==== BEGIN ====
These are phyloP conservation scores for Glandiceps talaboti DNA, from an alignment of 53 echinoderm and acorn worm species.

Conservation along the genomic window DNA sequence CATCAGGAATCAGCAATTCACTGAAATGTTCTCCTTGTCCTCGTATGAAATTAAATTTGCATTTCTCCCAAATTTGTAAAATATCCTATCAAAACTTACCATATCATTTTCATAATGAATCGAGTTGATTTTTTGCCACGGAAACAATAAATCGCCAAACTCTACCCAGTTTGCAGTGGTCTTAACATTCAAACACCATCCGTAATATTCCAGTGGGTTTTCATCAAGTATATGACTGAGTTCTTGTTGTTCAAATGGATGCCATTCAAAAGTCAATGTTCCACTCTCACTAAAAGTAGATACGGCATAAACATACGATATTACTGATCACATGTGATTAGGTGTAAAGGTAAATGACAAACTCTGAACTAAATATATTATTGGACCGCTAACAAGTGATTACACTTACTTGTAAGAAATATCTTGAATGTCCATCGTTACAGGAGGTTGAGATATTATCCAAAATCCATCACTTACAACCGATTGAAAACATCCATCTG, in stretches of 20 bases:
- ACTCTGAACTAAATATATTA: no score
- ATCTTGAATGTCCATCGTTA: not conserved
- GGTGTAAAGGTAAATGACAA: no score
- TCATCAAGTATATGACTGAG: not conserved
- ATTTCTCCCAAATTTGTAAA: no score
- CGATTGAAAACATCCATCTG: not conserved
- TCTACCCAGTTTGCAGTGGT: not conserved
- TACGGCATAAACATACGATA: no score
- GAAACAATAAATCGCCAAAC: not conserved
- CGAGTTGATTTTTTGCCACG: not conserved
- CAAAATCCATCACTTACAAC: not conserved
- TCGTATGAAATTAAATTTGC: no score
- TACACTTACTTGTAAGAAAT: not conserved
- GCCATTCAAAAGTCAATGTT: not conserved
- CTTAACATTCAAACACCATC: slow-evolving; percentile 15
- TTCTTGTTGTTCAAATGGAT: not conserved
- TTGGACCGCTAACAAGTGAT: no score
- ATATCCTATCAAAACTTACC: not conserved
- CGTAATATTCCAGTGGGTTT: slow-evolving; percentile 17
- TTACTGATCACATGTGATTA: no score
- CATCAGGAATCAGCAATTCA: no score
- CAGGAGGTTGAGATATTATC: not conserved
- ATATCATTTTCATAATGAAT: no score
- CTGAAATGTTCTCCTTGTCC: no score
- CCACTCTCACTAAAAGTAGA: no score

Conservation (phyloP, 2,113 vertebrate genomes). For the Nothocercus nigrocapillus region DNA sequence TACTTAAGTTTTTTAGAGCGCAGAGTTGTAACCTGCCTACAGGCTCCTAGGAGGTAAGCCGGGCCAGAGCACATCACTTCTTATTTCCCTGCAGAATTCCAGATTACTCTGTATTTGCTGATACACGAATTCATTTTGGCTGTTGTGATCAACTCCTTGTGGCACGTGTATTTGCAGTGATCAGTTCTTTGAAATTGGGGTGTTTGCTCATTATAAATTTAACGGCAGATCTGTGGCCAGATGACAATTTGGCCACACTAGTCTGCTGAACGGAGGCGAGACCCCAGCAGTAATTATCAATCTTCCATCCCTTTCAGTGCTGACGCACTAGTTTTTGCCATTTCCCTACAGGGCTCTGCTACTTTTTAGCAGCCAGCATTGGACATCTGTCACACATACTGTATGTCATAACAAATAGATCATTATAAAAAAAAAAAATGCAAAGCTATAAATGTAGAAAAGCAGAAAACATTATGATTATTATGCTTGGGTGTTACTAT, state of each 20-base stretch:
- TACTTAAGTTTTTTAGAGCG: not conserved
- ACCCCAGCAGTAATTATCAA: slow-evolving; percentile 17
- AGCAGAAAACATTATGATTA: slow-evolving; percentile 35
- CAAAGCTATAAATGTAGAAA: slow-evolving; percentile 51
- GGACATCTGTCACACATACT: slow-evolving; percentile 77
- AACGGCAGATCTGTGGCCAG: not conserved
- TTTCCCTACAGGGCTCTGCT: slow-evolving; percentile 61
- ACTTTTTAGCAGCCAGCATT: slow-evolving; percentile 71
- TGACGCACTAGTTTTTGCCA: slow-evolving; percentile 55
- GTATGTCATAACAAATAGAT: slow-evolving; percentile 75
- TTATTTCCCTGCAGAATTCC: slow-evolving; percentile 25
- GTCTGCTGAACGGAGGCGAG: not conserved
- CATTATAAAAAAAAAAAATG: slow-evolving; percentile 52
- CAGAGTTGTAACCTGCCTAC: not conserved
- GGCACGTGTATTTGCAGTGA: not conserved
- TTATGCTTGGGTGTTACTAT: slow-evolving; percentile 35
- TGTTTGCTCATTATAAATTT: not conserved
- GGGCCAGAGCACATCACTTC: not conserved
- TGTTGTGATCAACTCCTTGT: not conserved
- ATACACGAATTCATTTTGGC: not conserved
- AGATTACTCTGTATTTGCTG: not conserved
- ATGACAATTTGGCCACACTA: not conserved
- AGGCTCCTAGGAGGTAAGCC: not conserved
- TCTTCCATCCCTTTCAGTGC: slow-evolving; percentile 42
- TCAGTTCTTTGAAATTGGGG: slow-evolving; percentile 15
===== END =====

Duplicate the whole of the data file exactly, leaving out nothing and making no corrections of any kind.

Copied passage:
These are phyloP conservation scores for Glandiceps talaboti DNA, from an alignment of 53 echinoderm and acorn worm species.

Conservation along the genomic window DNA sequence CATCAGGAATCAGCAATTCACTGAAATGTTCTCCTTGTCCTCGTATGAAATTAAATTTGCATTTCTCCCAAATTTGTAAAATATCCTATCAAAACTTACCATATCATTTTCATAATGAATCGAGTTGATTTTTTGCCACGGAAACAATAAATCGCCAAACTCTACCCAGTTTGCAGTGGTCTTAACATTCAAACACCATCCGTAATATTCCAGTGGGTTTTCATCAAGTATATGACTGAGTTCTTGTTGTTCAAATGGATGCCATTCAAAAGTCAATGTTCCACTCTCACTAAAAGTAGATACGGCATAAACATACGATATTACTGATCACATGTGATTAGGTGTAAAGGTAAATGACAAACTCTGAACTAAATATATTATTGGACCGCTAACAAGTGATTACACTTACTTGTAAGAAATATCTTGAATGTCCATCGTTACAGGAGGTTGAGATATTATCCAAAATCCATCACTTACAACCGATTGAAAACATCCATCTG, in stretches of 20 bases:
- ACTCTGAACTAAATATATTA: no score
- ATCTTGAATGTCCATCGTTA: not conserved
- GGTGTAAAGGTAAATGACAA: no score
- TCATCAAGTATATGACTGAG: not conserved
- ATTTCTCCCAAATTTGTAAA: no score
- CGATTGAAAACATCCATCTG: not conserved
- TCTACCCAGTTTGCAGTGGT: not conserved
- TACGGCATAAACATACGATA: no score
- GAAACAATAAATCGCCAAAC: not conserved
- CGAGTTGATTTTTTGCCACG: not conserved
- CAAAATCCATCACTTACAAC: not conserved
- TCGTATGAAATTAAATTTGC: no score
- TACACTTACTTGTAAGAAAT: not conserved
- GCCATTCAAAAGTCAATGTT: not conserved
- CTTAACATTCAAACACCATC: slow-evolving; percentile 15
- TTCTTGTTGTTCAAATGGAT: not conserved
- TTGGACCGCTAACAAGTGAT: no score
- ATATCCTATCAAAACTTACC: not conserved
- CGTAATATTCCAGTGGGTTT: slow-evolving; percentile 17
- TTACTGATCACATGTGATTA: no score
- CATCAGGAATCAGCAATTCA: no score
- CAGGAGGTTGAGATATTATC: not conserved
- ATATCATTTTCATAATGAAT: no score
- CTGAAATGTTCTCCTTGTCC: no score
- CCACTCTCACTAAAAGTAGA: no score

Conservation (phyloP, 2,113 vertebrate genomes). For the Nothocercus nigrocapillus region DNA sequence TACTTAAGTTTTTTAGAGCGCAGAGTTGTAACCTGCCTACAGGCTCCTAGGAGGTAAGCCGGGCCAGAGCACATCACTTCTTATTTCCCTGCAGAATTCCAGATTACTCTGTATTTGCTGATACACGAATTCATTTTGGCTGTTGTGATCAACTCCTTGTGGCACGTGTATTTGCAGTGATCAGTTCTTTGAAATTGGGGTGTTTGCTCATTATAAATTTAACGGCAGATCTGTGGCCAGATGACAATTTGGCCACACTAGTCTGCTGAACGGAGGCGAGACCCCAGCAGTAATTATCAATCTTCCATCCCTTTCAGTGCTGACGCACTAGTTTTTGCCATTTCCCTACAGGGCTCTGCTACTTTTTAGCAGCCAGCATTGGACATCTGTCACACATACTGTATGTCATAACAAATAGATCATTATAAAAAAAAAAAATGCAAAGCTATAAATGTAGAAAAGCAGAAAACATTATGATTATTATGCTTGGGTGTTACTAT, state of each 20-base stretch:
- TACTTAAGTTTTTTAGAGCG: not conserved
- ACCCCAGCAGTAATTATCAA: slow-evolving; percentile 17
- AGCAGAAAACATTATGATTA: slow-evolving; percentile 35
- CAAAGCTATAAATGTAGAAA: slow-evolving; percentile 51
- GGACATCTGTCACACATACT: slow-evolving; percentile 77
- AACGGCAGATCTGTGGCCAG: not conserved
- TTTCCCTACAGGGCTCTGCT: slow-evolving; percentile 61
- ACTTTTTAGCAGCCAGCATT: slow-evolving; percentile 71
- TGACGCACTAGTTTTTGCCA: slow-evolving; percentile 55
- GTATGTCATAACAAATAGAT: slow-evolving; percentile 75
- TTATTTCCCTGCAGAATTCC: slow-evolving; percentile 25
- GTCTGCTGAACGGAGGCGAG: not conserved
- CATTATAAAAAAAAAAAATG: slow-evolving; percentile 52
- CAGAGTTGTAACCTGCCTAC: not conserved
- GGCACGTGTATTTGCAGTGA: not conserved
- TTATGCTTGGGTGTTACTAT: slow-evolving; percentile 35
- TGTTTGCTCATTATAAATTT: not conserved
- GGGCCAGAGCACATCACTTC: not conserved
- TGTTGTGATCAACTCCTTGT: not conserved
- ATACACGAATTCATTTTGGC: not conserved
- AGATTACTCTGTATTTGCTG: not conserved
- ATGACAATTTGGCCACACTA: not conserved
- AGGCTCCTAGGAGGTAAGCC: not conserved
- TCTTCCATCCCTTTCAGTGC: slow-evolving; percentile 42
- TCAGTTCTTTGAAATTGGGG: slow-evolving; percentile 15